Fire up the parilla, open up the fernet and dig up that jar of dulce de leche, it's time to celebrate: Happy Independence Day, Argentina!
On July 9, 1816, the Congress of Tucuman declared independence for the United Provinces of South America, to this day one of the legal names of the Argentine Republic. To celebrate almost 200 years of history, heritage, culture, food, and drink, we're taking a bite out of some of Argentina's most iconic dishes. So gather up friends and stock up on these for the leftovers. Read on for the the milanesa, the asado, chimichurri, empanadas, and Italian-influenced fare.
Empanadas are a source of national, local, and family pride in Argentina. Ask any Argentine and they will tell you that their empanadas are better than empanadas from any other country, and that empanadas from his town are better than the empanadas from any other town, and of course that his mother’s empanadas are better than anyone else’s mother’s empanadas. We had the pleasure of dining with the Zuccardi winemaking family in Argentina, and we can certainly vouch for their claim to make the best empanadas.
Skirt steak, commonly known by the generic name of churrasco, is a long, thin, and deeply flavorful strip of meat with well-defined open fibers cut from the diaphragm muscle of the cow, just below the ribs. Popularized by Argentinean and Hispanic Caribbean restaurants in the United States, it is by far the most requested cut of meat in any Latin restaurant today. Argentineans simply salt it and grill it and then lavishly smother it with chimichurri sauce at the table.
Milanesas are an Argentine classic and the best version or recipe can be as hotly debated as a soccer match. Usually served as a veal cutlet lightly breaded and fried, this recipe takes it one step further. A thin coating of tomato sauce over the crispy crust, melty cheese, and a sprinkling of oregano lends an Italian flavor to the dish for a tasty twist.
Look at polenta in a whole new way! Pair it with summer tomatoes and spicy chorizo for a textured and delicious dish.
The milanesa is arguably Argentina’s most popular dish. In this recipe, instead of using meat, marinated slices of eggplant are coated with breadcrumbs and baked until crisp with a generous coating of salty parmesan cheese.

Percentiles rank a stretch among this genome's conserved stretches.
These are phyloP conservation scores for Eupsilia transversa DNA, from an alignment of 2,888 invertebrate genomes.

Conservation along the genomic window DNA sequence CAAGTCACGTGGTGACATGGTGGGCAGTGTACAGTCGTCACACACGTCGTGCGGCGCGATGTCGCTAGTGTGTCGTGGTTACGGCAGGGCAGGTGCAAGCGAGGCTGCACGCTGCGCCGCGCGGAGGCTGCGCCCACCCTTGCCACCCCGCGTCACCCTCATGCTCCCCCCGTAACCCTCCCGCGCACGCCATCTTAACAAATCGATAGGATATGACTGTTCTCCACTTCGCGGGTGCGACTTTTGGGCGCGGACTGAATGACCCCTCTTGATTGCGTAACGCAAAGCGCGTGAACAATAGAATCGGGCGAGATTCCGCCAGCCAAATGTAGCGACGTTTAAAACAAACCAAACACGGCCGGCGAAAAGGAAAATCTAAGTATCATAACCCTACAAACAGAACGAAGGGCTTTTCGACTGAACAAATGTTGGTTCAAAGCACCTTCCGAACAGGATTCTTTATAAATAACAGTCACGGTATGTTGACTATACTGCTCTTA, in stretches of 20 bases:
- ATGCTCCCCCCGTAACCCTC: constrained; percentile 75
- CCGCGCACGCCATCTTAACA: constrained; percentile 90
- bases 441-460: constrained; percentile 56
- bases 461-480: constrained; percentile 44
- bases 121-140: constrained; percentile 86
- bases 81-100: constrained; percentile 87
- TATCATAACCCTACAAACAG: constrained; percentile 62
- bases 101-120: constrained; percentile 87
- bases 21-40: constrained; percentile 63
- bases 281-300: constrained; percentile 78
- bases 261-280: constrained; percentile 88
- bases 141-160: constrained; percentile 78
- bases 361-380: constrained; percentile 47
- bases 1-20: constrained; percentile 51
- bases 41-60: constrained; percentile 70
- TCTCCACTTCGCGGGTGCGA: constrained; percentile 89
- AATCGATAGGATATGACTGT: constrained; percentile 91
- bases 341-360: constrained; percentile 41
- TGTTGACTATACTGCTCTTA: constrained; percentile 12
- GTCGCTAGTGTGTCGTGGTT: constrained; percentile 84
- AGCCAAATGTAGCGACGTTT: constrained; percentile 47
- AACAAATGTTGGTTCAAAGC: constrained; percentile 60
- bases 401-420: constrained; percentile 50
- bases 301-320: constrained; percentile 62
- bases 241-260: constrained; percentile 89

If you love the crispy crunch of a milanesa but are trying eat more whole grains, Milanesa de Quinoa is the perfect choice. Instead of a traditional meat cutlet, these patties are made from superfood super star quinoa, meaty portobello mushrooms and a touch of sweet carrot. Pan fried or baked, they are sure to satisfy.
Meat or chicken milanesas are a favorite comfort food dish of Argentinian families. In this lighter vegetarian version, the milanesas are made with soy and whole wheat flour and filled with a creamy and vibrant avocado pesto, making them perfect for a meatless meal.
Though it may sound surprising, there is a large Jewish population in Argentina and they've left their mark on the cuisine. You can even find Jewish delis in Buenos Aires where you can order up classics, like these crispy potato pancakes, traditionally served during the holidays.
The volcan de chocolate is an Argentine classic, but no easy feat to perfect. To get the sponge cake cooked and the interior suitably oozy takes a masterful touch. Here, the dulce de leche heart replaces the classic molten chocolate center to make a sinfully sweet dessert.
Alfajores are little cookies from Latin America filled with the oh-so-delicious dulce de leche. The cookies resemble short bread in their sweetness and light texture. With a dusting of powdered sugar and an array of flavors to choose from, these little sandwich cookies are a taste of the sweet life.
Growing up, many of us spent time dunking our spoons into the communal jar of dulce de leche, and licking up the sticky, caramel-y goodness from between our fingers. Jars of dulce de leche are a great emergency item to keep in the pantry. In addition to being a traditional spoon candy, dulce de leche can become a cake topping, a layer in an ice cream sundae, a filling in an alfajor sandwich cookie, or a spread for homemade crepes.